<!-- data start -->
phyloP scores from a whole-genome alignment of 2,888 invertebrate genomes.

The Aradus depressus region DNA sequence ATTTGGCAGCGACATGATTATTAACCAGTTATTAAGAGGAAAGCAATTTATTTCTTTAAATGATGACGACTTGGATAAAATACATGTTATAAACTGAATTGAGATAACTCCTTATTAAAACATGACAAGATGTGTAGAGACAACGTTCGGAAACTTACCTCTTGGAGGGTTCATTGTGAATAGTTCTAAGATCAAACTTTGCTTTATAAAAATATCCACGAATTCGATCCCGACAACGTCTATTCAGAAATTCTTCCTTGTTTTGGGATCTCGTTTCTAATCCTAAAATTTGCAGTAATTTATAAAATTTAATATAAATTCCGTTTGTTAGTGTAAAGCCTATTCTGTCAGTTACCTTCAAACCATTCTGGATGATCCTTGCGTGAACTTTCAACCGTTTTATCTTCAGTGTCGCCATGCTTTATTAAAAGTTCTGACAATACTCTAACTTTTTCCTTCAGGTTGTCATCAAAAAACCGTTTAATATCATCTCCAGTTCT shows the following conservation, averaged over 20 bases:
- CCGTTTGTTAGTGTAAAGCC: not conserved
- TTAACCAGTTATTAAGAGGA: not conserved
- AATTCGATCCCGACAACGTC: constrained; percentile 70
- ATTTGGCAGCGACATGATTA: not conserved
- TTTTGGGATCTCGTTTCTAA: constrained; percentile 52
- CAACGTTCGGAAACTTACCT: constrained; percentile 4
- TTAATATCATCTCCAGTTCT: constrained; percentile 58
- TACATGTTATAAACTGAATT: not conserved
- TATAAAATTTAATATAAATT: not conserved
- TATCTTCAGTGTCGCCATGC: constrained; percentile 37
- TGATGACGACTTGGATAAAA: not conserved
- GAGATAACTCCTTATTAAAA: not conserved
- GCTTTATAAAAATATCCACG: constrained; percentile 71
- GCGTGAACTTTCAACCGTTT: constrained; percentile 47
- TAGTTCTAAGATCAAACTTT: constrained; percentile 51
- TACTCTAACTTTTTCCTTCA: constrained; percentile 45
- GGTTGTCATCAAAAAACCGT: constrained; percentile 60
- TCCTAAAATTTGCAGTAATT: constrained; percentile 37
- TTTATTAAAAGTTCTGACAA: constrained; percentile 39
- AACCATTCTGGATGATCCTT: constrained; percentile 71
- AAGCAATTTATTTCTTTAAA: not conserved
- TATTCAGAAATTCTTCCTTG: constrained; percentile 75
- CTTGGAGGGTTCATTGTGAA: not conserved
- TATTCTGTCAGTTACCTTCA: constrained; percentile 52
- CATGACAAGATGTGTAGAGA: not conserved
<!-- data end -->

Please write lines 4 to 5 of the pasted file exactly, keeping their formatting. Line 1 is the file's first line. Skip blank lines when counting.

- TTAACCAGTTATTAAGAGGA: not conserved
- AATTCGATCCCGACAACGTC: constrained; percentile 70